ICC says Kenya deputy president must attend trial
THE HAGUE, Netherlands (AP) — The International Criminal Court on Friday overturned a decision excusing Kenya’s deputy president from attending his trial on charges of orchestrating deadly violence after his country’s 2007 election.
The decision by appeals judges means William Ruto must — in principle — appear at his trial, but can still be excused on a “case by case” basis.
“The presence of the accused must remain the general rule,” said the court president, Judge Sang-hyun Song.
The ruling could deepen a rift between the court and African leaders who accuse it of unfairly targeting their continent. It could also set a precedent for Kenya’s president, whose trial on similar charges is scheduled to start next month.
The African Union earlier this month said it wanted the U.N. Security Council to defer the Kenya trials at the ICC for a year. The Hague-based court has only indicted Africans in more than a decade of operation.
However, while overturning the decision to issue a blanket excusal from trial for Ruto, the appeals panel left open the option for judges to let Ruto stay at home for parts of his case — but he would have to seek permission each time he wanted to miss hearings.
In June, judges said Ruto could skip most of his trial so that he could exercise his duties as deputy of head of state. Prosecutors appealed and Ruto has, so far, attended much of his case.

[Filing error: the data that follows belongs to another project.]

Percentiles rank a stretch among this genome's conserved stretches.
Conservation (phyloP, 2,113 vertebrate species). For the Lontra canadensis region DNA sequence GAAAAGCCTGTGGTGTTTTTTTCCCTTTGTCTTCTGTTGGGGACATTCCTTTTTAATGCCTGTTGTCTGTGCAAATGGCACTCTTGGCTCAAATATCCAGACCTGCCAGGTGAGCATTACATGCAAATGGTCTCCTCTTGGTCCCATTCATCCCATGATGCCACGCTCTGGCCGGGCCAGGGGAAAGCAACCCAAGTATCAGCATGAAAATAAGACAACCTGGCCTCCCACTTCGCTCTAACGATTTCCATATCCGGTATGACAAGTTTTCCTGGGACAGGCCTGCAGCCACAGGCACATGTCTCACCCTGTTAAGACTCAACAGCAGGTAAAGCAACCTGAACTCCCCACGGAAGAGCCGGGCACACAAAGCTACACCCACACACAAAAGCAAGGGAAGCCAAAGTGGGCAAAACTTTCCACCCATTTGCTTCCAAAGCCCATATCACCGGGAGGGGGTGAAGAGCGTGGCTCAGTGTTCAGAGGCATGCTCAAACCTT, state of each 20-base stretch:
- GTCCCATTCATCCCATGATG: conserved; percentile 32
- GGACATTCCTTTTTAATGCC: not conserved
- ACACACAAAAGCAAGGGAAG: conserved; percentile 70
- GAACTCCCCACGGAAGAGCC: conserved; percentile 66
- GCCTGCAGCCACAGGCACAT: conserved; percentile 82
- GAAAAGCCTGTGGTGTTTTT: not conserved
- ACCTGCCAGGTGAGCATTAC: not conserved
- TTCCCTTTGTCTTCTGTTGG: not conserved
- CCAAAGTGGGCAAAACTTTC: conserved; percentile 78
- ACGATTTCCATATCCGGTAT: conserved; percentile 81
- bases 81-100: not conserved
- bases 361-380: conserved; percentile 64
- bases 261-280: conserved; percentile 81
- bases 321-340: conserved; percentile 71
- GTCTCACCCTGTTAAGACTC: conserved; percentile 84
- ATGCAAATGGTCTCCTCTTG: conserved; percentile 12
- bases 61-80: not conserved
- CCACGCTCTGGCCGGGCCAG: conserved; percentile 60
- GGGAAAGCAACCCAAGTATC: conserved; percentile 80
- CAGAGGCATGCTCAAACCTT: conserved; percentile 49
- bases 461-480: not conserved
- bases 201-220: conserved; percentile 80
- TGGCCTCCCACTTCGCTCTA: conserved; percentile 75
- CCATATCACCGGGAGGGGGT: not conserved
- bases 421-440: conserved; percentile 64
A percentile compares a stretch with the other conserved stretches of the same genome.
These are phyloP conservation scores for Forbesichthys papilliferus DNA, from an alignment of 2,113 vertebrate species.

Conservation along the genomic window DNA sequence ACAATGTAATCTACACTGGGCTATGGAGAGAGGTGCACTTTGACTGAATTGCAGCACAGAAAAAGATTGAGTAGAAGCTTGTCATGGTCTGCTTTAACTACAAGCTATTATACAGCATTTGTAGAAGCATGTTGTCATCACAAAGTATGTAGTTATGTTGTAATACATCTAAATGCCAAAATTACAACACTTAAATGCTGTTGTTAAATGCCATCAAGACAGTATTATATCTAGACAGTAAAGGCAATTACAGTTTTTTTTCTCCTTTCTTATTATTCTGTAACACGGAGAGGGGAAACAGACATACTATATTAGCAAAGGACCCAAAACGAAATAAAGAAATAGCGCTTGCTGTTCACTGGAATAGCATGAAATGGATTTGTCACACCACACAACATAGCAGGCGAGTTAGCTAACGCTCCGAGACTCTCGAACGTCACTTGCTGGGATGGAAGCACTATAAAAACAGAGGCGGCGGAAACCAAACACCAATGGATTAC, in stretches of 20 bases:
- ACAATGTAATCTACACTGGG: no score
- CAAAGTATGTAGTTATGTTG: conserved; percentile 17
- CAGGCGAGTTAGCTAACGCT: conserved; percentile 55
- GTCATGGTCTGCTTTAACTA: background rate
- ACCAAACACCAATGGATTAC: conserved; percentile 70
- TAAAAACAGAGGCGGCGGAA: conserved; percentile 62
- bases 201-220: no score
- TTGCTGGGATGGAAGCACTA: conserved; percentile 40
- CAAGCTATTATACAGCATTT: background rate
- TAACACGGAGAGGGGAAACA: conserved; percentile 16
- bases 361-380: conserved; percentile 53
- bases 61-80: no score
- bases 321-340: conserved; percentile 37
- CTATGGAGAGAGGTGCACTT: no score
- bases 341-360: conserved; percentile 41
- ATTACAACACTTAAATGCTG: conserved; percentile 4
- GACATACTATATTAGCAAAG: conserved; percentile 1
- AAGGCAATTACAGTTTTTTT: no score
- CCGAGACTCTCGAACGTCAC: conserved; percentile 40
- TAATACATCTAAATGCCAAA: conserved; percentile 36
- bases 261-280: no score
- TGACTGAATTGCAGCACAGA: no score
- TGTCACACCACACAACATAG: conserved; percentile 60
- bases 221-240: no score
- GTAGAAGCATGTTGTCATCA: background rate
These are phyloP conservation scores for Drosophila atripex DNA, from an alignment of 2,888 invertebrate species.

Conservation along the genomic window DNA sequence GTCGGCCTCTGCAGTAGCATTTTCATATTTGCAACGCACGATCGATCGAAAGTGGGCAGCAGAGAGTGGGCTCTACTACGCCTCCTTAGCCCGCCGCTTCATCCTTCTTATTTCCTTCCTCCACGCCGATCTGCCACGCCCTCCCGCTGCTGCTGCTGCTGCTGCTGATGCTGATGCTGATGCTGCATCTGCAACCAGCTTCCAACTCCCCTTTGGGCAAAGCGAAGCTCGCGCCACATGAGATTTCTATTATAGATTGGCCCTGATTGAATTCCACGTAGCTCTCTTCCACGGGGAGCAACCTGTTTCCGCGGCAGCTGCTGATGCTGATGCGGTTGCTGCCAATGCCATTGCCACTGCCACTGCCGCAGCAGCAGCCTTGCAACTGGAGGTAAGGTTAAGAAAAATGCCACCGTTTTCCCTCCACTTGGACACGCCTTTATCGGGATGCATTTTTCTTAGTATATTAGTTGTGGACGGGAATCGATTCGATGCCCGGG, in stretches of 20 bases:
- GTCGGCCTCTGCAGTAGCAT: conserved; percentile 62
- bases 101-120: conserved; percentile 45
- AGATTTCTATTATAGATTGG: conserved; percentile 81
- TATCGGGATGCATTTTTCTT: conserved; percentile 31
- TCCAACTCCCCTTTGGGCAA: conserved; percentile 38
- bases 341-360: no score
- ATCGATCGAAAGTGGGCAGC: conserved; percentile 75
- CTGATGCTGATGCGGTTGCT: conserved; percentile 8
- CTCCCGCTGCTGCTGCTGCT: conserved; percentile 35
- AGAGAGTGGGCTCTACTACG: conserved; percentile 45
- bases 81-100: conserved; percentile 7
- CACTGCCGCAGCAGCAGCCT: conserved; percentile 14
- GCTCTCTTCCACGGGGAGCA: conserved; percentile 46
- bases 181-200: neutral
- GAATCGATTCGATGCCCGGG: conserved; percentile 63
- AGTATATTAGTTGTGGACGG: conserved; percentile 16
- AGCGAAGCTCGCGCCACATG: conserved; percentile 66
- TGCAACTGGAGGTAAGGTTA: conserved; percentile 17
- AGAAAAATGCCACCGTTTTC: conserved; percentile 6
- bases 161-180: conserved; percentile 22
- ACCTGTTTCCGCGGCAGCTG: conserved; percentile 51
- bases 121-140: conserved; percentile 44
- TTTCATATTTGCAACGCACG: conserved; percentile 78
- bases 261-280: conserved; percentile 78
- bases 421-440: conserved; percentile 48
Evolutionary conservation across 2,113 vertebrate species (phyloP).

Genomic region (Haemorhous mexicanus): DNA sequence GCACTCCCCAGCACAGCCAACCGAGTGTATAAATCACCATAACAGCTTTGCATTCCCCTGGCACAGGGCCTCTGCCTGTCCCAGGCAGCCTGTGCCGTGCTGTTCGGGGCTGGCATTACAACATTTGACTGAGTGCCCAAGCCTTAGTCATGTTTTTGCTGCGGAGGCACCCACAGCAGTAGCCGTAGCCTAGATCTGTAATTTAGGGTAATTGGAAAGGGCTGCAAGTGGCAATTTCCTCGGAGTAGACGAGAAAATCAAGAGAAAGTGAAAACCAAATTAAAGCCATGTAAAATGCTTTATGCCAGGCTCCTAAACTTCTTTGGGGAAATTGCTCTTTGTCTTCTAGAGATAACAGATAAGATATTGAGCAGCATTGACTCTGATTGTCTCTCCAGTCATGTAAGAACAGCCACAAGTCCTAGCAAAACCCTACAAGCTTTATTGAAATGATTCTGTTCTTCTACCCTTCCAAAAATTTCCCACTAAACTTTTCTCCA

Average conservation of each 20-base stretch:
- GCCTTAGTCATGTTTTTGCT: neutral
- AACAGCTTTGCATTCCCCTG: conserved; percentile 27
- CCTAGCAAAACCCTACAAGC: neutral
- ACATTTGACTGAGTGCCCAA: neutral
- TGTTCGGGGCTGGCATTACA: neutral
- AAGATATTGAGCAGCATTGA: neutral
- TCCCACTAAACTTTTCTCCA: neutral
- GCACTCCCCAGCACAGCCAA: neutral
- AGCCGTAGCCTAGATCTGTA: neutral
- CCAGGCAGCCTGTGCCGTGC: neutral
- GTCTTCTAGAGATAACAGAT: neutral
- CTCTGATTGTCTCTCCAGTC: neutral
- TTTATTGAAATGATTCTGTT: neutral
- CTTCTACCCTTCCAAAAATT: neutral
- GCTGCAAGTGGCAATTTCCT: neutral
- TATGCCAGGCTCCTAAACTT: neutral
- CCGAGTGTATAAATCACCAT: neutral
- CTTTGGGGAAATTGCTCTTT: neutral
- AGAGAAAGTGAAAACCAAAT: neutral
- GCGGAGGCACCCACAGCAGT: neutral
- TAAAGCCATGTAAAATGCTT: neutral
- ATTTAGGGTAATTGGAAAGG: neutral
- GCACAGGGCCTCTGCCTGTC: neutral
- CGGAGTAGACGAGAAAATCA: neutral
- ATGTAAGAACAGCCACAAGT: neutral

The five-judge appeals panel acknowledged that trial judges have the power to excuse a defendant, but “interpreted the scope of its discretion too broadly” in giving Ruto what amounted to “a blanket excusal” from his trial, Sang said.
Trial judges exercised their discretion last month when they adjourned Ruto’s case for a week so he could fly home to deal with the aftermath of the deadly terror attack on an upscale shopping mall in Nairobi.
Ruto, who is on trial alongside broadcaster Joshua Arap Sang, has pleaded not guilty to crimes against humanity for allegedly organizing violence targeting his political opponents after Kenya’s 2007 presidential vote. More than 1,000 people died in tribal clashes in December 2007 and January 2008.
Kenyatta, who was elected president earlier this year, faces similar charges of involvement in attacks on his political rivals after the 2007 vote. He, too, insists he is innocent, and he has asked judges to throw out the case, claiming it is built on false witness testimony and is an abuse of process.
Judges preparing for his trial last week excused him from attending most of the hearings in a case that will likely take many months to complete.
Prosecutors said in a statement they will now ask the panel of judges preparing for Kenyatta’s trial to “reconsider its decision to conditionally excuse Mr. Kenyatta from continuous presence at his trial” or allow prosecutors to appeal the decision.
Meanwhile, Kenyatta asked the court to delay the scheduled Nov. 12 start of his trial, arguing in a written motion that the court should hold a hearing into his claims made earlier this month of abuse of process and that he is still dealing with the fallout from the Westgate mall attack and is needed in Kenya.
Kenyatta’s lawyers said the trial, which already has been pushed back twice, shouldn’t begin before Feb. 12.